Safe and Sound

State Bank of Cherry

Cherry, IL
5
Star Rating
State Bank of Cherry is a Cherry, IL-based, FDIC-insured bank founded in 1906. The bank holds equity of $11.3 million on $85.0 million in assets, according to December 31, 2017, regulatory filings.

Thanks to the efforts of 10 full-time employees, the bank has amassed loans and leases worth $50.1 million, including $31.2 million worth of real estate loans. The bank currently holds $73.6 million in deposits from U.S. customers.

Overall, Bankrate believes that, as of December 31, 2017, State Bank of Cherry exhibited a superior condition, earning a full 5 stars for safety and soundness. Keep reading for an analysis of how the bank did on the three important criteria Bankrate used to grade U.S. banks on safety and soundness.

WHAT IS
SAFE AND SOUND?

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THE INSTITUTION'S SCORE

Capital Score

When it comes to measuring an a bank's financial resilience, capital is crucial. It acts as a cushion against losses and provides protection for accountholders when a bank is experiencing economic instability. From a safety and soundness perspective, more capital is preferred.

State Bank of Cherry scored 18 out of a possible 30 points on our test to measure the adequacy of a bank's capital, exceeding the national average of 13.13.

A bank's Tier 1 capital ratio is an essential measure of this buffer. State Bank of Cherry's Tier 1 capital ratio was 21.62 percent, higher than the 6 percent level regulators consider adequate, but below the national average of 25.65 percent. The higher the capital ratio, the better the bank will be able to weather economic difficulties.

Overall, State Bank of Cherry held equity amounting to 13.34 percent of its assets, which exceeded the national average of 12.03 percent.

Asset Quality Score

Bankrate uses this test to estimate the impact of problem assets, such as past-due mortgages, on the bank's capitalization and allocated loan loss reserves.

Having a large number of these kinds of assets could eventually require a bank to use capital to cover losses, shrinking its cushion of equity. Many of those assets are also likely to be in non-accrual status and no longer earning interest for the bank, resulting in diminished earnings and potentially more risk of a future failure.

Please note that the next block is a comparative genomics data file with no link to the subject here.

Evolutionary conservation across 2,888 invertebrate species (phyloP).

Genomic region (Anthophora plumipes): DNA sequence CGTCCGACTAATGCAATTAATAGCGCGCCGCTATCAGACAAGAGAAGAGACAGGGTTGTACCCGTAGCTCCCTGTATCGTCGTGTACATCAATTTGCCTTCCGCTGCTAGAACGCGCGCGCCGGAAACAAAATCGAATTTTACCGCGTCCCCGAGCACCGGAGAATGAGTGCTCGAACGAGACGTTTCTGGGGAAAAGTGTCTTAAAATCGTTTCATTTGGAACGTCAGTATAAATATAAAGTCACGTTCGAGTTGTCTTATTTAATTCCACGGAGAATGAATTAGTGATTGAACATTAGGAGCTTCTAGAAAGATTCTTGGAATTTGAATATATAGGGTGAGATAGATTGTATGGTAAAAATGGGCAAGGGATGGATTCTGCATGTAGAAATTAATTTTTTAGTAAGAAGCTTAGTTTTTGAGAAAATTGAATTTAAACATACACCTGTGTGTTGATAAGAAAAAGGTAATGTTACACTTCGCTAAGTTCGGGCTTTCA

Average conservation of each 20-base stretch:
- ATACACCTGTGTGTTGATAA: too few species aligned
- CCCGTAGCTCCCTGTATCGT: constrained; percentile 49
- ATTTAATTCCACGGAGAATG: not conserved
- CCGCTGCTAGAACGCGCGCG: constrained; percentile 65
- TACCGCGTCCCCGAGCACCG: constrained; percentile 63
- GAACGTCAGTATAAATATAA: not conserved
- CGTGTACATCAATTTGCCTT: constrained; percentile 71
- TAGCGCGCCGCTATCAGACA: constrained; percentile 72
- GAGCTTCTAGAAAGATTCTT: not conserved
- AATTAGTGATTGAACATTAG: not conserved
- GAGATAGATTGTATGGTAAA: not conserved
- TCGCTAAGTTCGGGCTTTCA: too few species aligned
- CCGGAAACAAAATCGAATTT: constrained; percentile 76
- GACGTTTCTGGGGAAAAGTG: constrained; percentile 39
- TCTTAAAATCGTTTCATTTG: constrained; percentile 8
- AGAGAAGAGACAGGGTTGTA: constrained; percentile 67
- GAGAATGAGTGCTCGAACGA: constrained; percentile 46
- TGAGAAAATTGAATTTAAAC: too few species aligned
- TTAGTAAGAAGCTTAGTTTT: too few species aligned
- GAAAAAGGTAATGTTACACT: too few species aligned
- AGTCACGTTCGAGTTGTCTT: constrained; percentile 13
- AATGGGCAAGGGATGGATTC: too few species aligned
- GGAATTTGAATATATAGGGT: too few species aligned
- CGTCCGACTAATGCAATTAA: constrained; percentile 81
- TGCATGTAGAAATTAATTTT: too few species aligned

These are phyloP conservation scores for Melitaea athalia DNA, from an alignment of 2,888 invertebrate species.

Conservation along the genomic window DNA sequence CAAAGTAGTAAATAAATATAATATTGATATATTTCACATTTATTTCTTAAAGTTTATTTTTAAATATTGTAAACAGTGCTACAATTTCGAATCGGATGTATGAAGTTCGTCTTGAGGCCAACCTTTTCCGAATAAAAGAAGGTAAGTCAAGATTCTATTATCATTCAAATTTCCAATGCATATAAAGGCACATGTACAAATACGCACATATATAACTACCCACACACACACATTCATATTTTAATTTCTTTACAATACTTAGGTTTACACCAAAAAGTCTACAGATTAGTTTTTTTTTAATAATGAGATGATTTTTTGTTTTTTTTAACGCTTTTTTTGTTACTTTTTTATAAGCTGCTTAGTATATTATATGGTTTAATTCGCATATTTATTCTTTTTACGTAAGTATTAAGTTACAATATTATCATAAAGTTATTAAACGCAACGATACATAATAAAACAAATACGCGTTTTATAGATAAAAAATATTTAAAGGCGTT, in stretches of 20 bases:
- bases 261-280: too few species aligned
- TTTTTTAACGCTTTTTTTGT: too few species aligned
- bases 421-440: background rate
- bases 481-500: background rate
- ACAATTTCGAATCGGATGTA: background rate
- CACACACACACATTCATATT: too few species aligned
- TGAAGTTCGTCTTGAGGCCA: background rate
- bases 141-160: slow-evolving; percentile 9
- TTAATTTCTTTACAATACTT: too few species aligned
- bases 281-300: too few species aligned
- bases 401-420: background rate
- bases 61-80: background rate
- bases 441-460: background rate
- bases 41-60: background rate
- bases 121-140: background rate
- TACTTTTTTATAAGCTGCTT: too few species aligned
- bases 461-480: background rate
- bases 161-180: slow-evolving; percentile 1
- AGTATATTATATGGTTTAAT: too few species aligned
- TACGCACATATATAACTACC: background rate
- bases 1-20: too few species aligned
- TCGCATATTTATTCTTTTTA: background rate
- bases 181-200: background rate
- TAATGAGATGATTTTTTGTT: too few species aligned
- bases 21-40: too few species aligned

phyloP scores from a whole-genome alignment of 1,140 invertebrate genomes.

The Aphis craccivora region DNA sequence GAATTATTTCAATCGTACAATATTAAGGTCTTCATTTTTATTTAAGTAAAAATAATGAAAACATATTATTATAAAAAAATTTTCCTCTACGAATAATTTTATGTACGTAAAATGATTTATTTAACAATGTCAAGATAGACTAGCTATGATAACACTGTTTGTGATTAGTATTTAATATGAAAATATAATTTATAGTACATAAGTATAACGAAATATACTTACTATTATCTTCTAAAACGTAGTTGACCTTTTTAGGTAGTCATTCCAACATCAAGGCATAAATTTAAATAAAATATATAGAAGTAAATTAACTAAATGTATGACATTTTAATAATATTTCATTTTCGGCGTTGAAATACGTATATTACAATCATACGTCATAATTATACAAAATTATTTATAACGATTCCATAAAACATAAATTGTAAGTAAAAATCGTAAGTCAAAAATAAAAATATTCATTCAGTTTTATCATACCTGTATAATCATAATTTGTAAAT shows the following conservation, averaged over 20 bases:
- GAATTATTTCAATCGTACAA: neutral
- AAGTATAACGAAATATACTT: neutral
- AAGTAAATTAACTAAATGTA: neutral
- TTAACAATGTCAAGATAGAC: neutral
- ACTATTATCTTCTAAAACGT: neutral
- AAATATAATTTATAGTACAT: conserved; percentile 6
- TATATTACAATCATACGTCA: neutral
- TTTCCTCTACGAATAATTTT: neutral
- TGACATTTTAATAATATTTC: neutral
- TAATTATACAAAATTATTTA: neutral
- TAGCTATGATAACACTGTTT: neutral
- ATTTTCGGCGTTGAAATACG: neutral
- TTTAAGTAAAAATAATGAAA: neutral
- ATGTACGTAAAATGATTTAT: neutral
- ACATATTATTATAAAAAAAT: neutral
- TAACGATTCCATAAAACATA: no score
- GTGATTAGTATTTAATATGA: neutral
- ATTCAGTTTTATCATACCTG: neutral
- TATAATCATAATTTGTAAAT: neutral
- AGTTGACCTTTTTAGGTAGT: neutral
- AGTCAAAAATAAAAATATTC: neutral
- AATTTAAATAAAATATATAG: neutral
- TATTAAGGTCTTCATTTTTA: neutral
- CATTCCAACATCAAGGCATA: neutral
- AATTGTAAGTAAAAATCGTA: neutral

State Bank of Cherry scored 40 out of a possible 40 points on Bankrate's test of asset quality, beating the national average of 37.49.

A helpful indicator of asset quality is the percentage of problem assets a bank holds compared to its total assets. As of December 31, 2017, 0.03 percent of State Bank of Cherry's loans were noncurrent, meaning they were more than 90 days past due or were in non-accrual status. That's below the national average of 1.01 percent.

Banks keep a reserve to deal with problem assets known as an "allowance for loan and lease losses." That reserve's size can be a widely used indicator when evaluating a bank's ability to manage troubled assets, especially when compared to the total amount of problematic loans. State Bank of Cherry's loan loss allowance was 2,947.06 percent of its total noncurrent loans, above the national average. All things being equal, the higher the ratio of loan loss allowance to noncurrent loans, the better.

Earnings score

How profitable a bank is affects its long-term survivability. A bank can retain its earnings, boosting its capital cushion, or put them to work addressing problematic loans, potentially making the bank more resilient in tough times. Losses, on the other hand, take away from a bank's ability to do those things.

On Bankrate's test of earnings, State Bank of Cherry scored 20 out of a possible 30, beating out the national average of 15.12.

Return on equity, calculated by dividing net income (profit, essentially) by total equity, is one important measure of a bank's earnings. State Bank of Cherry's most recent annualized quarterly return on equity was 10.53 percent, above the national average of 8.10 percent.

The bank recorded net income of $1.2 million on total equity of $11.3 million for the twelve months ended December 31, 2017. The bank had an annualized return on average assets, or ROA, of 1.38 percent, above the 1 percent deemed satisfactory in accordance with industry standards, and above the average for U.S. banks of 1.00 percent.

WHAT IS SAFE & SOUND?

Bankrate.com's Safe & Sound Ratings provide a star rating system to evaluate the current financial status of financial institutions. The information gathered about banks, credit unions and thrifts is updated as set forth in the Terms of Use of Safe & Sound Ratings and Reports. The Safe & Sound Ratings information is grouped by categories of banks, thrifts and credit unions.

Scoring methodology

Bankrate.com evaluates the financial condition of institutions and assigns a one- to five-star rating for each with five stars representing the highest rating. Institutions with satisfactory performance will generally receive a rating of three or more stars. The majority of institutions fall into the three- to four-star range. An institution with an "NR" rating may be too new to rate or may have limited the publicly available information in their regulatory filings. The "NR" is not an indication of financial strength or weakness. The Safe & Sound rating is believed to be reliable, but the information is not guaranteed. In addition, events since the information was collected may have altered the institution's financial condition.